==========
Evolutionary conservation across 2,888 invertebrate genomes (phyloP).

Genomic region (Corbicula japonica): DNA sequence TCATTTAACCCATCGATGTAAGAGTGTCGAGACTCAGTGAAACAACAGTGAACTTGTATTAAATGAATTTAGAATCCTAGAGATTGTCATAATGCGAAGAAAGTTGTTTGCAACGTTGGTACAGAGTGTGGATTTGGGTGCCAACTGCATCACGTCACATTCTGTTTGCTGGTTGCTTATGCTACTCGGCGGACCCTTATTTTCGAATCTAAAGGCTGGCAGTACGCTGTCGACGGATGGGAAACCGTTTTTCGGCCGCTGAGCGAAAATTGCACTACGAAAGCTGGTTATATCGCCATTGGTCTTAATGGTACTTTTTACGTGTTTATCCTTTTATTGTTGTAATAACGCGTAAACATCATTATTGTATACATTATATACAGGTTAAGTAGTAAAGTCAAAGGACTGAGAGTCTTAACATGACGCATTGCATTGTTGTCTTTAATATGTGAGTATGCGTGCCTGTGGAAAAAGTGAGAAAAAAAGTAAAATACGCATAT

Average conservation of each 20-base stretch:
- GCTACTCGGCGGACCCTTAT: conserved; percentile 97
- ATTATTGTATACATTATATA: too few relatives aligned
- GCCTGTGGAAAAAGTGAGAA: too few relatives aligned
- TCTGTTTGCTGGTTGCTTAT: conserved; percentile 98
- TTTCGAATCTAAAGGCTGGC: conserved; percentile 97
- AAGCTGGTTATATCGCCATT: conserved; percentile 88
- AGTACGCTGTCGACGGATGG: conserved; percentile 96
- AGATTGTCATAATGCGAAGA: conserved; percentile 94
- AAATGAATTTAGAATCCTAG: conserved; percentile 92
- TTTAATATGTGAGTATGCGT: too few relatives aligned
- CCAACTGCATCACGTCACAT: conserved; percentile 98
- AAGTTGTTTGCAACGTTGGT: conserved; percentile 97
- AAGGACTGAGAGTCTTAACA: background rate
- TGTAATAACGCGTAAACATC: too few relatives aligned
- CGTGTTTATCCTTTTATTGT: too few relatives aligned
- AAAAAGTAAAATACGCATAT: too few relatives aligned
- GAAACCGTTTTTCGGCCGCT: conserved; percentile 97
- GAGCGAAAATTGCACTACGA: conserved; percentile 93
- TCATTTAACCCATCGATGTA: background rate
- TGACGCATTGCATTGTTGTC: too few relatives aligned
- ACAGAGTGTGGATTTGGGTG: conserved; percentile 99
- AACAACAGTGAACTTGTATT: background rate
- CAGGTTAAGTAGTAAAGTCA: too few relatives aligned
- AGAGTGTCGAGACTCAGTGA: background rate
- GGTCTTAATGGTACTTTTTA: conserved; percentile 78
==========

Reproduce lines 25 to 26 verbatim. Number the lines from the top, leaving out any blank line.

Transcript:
- AACAACAGTGAACTTGTATT: background rate
- CAGGTTAAGTAGTAAAGTCA: too few relatives aligned